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Could You Be the Ag in the Room?

Have you ever been the Ag in the Room?

I recently attended a conference of registered dietician (RD) and RD interns.  I’m not an RD and was attending the meeting as a speaker on a panel talking about sustainability in agriculture.  

Our panel, which also included a dairy farmer, supermarket RD, and chef who purchases local foods, talked about a number of things related to agriculture including farm practices, marketing, food safety, and procurement.   

Later in the day, a professor who teaches graduate classes for nutrition students gave a presentation on food waste. I’d stayed for the presentation and was interested to hear what she had to say, particularly since part of her presentation was about food waste at the farm.  

I was first surprised when she mentioned the amount of produce that is wasted when knocked to the ground during mechanical harvesting. In North Carolina, most fruits and vegetables are harvested by hand. Some blueberry and sweet potato farmers use mechanical harvesters, but that is the exception, not the norm.

I was still processing that comment when the speaker mentioned the dairy industry was one of the worst food wasters because all the milk produced in the U.S. was sent overseas for processing.  

I was dumbstruck. I looked across the table at one of the event’s sponsors, who was with The Dairy Alliance.  She looked as dumbfounded as me.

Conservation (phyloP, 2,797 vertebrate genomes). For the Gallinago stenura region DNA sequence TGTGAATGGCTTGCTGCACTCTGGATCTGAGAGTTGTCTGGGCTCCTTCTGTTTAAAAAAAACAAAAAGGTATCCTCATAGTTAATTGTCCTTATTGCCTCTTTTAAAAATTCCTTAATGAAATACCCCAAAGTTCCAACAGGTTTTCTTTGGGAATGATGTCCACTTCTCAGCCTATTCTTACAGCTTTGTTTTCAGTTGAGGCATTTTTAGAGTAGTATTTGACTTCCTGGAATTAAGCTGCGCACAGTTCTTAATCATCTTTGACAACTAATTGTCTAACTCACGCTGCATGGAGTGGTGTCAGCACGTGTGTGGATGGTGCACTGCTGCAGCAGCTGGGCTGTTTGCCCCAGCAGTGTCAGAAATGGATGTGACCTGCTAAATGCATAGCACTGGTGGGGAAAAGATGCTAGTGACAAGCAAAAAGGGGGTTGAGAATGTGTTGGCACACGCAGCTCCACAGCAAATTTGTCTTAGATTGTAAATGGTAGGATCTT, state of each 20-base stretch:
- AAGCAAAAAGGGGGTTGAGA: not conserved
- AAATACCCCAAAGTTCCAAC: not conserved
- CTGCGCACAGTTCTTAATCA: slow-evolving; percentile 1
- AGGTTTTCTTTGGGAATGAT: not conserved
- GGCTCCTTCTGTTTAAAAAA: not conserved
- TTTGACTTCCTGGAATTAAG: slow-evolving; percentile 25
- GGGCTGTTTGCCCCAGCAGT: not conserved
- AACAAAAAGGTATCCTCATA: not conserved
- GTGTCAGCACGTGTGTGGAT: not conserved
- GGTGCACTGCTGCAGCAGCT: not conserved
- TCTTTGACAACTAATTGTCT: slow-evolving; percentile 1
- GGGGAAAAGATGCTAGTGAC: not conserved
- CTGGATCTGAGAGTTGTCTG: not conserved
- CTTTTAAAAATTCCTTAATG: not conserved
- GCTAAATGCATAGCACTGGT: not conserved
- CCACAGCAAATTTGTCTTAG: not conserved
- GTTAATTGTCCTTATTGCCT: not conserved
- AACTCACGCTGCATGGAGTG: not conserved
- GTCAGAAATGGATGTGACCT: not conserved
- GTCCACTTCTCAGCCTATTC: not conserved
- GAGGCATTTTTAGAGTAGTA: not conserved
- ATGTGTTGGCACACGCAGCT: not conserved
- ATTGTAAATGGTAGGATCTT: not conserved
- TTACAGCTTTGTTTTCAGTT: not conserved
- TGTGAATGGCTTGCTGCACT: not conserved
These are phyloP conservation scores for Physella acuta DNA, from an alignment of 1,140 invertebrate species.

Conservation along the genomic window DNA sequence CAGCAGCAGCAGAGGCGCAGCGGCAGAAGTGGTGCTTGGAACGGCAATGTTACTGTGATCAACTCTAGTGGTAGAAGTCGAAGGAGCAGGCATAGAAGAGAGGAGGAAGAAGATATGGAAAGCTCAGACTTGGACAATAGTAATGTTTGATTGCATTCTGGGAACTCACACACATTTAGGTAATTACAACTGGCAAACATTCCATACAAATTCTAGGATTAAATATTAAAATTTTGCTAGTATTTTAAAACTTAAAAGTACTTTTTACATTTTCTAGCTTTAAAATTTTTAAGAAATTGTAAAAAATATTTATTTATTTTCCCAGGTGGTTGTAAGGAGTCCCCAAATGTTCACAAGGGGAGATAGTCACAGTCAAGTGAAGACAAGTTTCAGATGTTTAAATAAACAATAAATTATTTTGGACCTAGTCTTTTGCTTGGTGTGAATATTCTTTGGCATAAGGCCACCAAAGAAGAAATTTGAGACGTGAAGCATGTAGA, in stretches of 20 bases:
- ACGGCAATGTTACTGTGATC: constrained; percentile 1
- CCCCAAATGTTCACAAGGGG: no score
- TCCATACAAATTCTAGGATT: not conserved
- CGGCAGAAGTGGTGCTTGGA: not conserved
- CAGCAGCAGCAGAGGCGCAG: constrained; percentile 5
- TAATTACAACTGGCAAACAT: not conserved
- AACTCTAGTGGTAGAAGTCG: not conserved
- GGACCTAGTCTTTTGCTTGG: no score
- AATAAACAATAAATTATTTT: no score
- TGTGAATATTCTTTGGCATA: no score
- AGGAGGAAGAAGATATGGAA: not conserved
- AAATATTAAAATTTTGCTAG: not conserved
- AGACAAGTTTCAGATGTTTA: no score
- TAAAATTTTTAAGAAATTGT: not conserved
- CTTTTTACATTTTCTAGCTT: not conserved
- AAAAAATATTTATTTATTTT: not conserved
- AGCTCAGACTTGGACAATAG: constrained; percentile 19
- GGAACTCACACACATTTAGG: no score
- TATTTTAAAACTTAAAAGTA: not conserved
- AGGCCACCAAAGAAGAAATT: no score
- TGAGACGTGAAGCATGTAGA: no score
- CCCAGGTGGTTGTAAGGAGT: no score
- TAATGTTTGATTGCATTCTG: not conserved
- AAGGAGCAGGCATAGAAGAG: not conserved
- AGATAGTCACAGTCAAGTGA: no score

Not five hours before, in the morning panel session I was a part of, the dairy farmer said “Milk gets from my farm to the grocery shelf within 48 hours.” 

Now think for a moment about the logistics of getting raw milk from the U.S. to some unknown overseas country for processing and back again to the grocery store shelf. Outside of using the Starship Enterprise at warp drive (can you tell I grew up watching Star Trek?), I’m not sure how that could happen in 48 hours or less.

Perhaps that professor was not in the room for our morning session, but just about everyone else was. Not one person spoke up to correct the speaker. Not until the Ag spoke up.  

I left that day-long meeting having learned three lessons I’m sure the organizers didn’t expect.  First, I learned how important it is for agriculture to participate in meetings we wouldn’t traditionally be a part of, to make connections with other professions that involve food.  

Second, I learned how important it is for agriculture to speak up and correct misinformation in the moment, when everyone in the room can learn from your personal experience. It was an awkward moment, especially in the silence that followed, but it had to be done.  

Finally, I learned that when you find out there is misinformation, do what you can to make connections and expose people to agriculture. After the presentation, The Diary Alliance invited the speaker to visit a dairy farm.  I also reached out to a professor I know at the school and am working with her to set up farm visits for her RD students as part of their curriculum. 

Maybe you have a similar story, one in which you were one of the few representatives of agriculture left to correct a misconception or incorrect statement about our industry in a room full of people with no connection to agriculture. How did you handle the situation?

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